Man's death due to accidental drug overdose

An unemployed Cromwell man died of an accidental drug overdose after injecting a painkiller solution while under the influence of other drugs, a coroner has found.

Dale Lenard Smitheram died on October 30, 2010, at the home of his former partner, Kaylene O'Brien, and their daughter, where he had been staying, a report of Otago Southland coroner David Crerar released this week said.

Mr Smitheram was found in the bathroom the following morning lying in a fetal position clutching a syringe with a needle.

The syringe was found to have traces of codeine and a nearby spoon was found to contain diazepam (prescribed for anxiety relief) and oxycodone (a narcotic painkiller containing oxycontin and oxynorm).

A tab of 10 oxycontin 40mg tablets was found near him, as well as other drug paraphernalia and cannabis.

Ms O'Brien's mother, who lived next door, had been prescribed oxycontin and oxynorm tablets which Mr Crerar determined had been stolen by Mr Smitheram.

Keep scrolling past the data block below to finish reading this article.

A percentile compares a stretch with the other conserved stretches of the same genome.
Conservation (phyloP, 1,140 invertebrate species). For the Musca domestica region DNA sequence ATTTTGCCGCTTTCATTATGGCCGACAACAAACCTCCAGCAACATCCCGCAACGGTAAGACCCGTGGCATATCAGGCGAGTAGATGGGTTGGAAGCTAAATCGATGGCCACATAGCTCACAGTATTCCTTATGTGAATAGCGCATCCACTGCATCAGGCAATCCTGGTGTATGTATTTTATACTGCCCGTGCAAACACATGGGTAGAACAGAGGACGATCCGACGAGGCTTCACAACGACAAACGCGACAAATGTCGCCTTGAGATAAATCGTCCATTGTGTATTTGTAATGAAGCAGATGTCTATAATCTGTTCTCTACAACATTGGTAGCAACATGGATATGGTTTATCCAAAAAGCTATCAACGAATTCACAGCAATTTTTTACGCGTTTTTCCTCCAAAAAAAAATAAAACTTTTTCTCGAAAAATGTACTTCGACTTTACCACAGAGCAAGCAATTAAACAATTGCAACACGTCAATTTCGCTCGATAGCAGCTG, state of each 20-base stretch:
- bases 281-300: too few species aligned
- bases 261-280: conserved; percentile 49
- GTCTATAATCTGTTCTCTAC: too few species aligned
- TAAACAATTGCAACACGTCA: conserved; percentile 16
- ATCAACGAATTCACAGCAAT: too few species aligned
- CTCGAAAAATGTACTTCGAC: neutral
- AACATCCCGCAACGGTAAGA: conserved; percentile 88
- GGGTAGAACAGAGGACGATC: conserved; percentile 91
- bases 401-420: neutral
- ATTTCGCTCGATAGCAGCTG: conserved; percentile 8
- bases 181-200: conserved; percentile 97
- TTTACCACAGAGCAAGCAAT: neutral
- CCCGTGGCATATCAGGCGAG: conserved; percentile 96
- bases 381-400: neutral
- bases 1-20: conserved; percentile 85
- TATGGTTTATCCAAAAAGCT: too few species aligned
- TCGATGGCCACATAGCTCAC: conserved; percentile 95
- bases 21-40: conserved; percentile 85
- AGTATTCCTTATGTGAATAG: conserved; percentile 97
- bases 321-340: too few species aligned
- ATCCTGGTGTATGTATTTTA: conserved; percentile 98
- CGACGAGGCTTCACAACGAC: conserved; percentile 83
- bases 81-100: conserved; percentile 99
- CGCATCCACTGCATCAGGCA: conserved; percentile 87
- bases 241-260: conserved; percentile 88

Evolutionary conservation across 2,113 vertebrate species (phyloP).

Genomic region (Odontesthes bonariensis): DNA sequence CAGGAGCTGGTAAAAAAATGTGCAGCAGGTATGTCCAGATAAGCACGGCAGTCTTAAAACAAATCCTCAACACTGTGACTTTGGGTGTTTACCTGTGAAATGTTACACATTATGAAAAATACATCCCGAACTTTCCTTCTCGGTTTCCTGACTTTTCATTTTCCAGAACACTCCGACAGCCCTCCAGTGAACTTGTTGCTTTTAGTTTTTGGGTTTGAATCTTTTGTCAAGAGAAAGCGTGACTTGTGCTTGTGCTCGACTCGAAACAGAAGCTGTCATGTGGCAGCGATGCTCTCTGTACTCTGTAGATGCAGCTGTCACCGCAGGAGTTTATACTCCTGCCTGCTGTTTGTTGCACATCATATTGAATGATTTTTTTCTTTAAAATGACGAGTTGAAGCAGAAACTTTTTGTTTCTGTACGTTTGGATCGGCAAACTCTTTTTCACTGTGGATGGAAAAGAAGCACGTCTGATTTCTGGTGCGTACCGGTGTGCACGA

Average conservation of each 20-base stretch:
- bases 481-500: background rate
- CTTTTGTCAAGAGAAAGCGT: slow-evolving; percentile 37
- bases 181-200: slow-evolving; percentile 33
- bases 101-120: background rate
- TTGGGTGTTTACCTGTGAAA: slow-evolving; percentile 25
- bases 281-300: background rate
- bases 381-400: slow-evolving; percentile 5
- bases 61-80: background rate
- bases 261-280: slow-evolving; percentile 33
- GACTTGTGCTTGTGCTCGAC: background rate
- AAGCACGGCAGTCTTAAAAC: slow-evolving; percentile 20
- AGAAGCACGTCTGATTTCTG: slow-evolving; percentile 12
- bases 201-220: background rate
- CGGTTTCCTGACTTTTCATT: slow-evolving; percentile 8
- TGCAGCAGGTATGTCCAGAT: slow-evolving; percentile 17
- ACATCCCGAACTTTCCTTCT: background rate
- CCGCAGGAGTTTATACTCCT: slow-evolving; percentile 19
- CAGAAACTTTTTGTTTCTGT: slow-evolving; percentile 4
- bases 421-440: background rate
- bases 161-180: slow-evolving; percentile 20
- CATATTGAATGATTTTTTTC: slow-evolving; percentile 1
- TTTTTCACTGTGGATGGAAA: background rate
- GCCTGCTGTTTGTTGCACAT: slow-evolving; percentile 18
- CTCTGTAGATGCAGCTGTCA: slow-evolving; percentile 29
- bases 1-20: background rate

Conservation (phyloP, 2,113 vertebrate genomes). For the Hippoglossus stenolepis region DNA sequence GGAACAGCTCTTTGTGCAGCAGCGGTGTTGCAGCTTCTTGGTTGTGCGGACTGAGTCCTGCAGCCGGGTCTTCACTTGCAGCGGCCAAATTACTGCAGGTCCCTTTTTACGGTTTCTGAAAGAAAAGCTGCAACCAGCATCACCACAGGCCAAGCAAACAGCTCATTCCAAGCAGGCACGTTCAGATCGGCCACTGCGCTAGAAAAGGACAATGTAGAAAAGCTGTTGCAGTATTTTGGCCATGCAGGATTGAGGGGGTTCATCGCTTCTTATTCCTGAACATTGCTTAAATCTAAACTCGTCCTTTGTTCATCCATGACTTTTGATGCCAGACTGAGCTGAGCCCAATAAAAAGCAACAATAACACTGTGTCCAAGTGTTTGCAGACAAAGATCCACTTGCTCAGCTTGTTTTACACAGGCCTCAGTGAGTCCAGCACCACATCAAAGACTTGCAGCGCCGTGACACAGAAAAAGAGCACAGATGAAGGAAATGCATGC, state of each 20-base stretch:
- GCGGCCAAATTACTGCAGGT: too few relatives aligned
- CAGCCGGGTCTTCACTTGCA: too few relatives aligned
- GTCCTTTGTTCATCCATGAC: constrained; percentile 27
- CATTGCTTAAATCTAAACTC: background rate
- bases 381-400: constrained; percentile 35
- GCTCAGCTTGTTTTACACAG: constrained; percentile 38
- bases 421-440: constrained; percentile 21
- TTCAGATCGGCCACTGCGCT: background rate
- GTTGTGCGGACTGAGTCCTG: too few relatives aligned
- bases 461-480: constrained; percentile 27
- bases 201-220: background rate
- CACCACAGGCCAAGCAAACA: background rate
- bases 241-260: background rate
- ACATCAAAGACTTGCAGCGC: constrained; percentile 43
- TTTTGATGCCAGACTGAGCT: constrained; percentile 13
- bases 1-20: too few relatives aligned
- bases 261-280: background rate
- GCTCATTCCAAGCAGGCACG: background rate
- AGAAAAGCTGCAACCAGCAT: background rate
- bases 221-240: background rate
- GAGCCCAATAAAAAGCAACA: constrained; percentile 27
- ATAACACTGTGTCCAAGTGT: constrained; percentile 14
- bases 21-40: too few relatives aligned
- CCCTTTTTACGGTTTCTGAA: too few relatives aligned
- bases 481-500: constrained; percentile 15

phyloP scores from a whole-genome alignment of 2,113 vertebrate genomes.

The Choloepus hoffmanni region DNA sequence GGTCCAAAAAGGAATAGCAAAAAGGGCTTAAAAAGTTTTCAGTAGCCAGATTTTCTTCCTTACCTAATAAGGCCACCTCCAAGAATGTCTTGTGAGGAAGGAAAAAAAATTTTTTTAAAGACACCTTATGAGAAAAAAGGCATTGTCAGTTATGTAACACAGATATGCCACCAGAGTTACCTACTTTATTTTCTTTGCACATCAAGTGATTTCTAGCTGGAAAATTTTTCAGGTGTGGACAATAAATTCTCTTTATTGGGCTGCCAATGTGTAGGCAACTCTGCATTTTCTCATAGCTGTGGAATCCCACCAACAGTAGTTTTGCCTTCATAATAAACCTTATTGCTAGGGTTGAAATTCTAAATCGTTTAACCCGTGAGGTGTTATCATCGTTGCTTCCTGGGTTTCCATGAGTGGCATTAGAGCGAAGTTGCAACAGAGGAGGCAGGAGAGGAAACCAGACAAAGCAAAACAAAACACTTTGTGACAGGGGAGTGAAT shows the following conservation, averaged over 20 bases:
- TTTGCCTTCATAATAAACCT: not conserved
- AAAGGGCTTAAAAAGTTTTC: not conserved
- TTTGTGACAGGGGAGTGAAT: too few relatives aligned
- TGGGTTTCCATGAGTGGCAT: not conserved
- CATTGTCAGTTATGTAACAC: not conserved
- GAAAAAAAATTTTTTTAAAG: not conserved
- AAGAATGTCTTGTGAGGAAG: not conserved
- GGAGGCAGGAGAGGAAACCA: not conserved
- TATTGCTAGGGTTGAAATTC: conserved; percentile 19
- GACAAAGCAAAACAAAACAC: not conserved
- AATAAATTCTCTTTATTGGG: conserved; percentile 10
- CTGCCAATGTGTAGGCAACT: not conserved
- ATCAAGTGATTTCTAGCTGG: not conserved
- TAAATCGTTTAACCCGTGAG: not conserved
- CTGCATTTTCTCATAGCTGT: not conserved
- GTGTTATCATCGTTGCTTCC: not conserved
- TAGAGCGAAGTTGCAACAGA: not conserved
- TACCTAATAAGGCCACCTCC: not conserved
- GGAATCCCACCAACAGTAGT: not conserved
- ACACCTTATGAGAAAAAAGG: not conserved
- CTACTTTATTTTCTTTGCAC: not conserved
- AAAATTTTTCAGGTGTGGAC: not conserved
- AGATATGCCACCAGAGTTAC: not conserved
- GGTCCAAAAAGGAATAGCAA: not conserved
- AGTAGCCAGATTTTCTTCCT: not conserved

Evidence given to police by people who were socialising with Mr Smitheram before he overdosed stated they had been smoking cannabis and drinking.

Toxicology reports showed him to have alcohol, diazepam and oxycodone in his blood, as well as unconfirmed indications of cannabis.

Those reports also said that although the amount of oxycodone in his blood was lower than what would generally be seen in similar deaths, the presence of alcohol and diazepam would have added to the effects.

Mr Smitheram was described as a known drug user and abuser.

He had previous drug convictions and at the time of his death was on active drug charges.

Ms O'Brien gave evidence that he was seeking help for his drug addiction problem.

Mr Crerar said he found no evidence that Mr Smitheram's death was a suicide.

He found that Mr Smitheram "whilst adversely affected by alcohol and cannabis, has prepared a solution of oxycodone/oxycontin and injected this into his bloodstream without recognising the likely fatal effects of the combination of the drugs".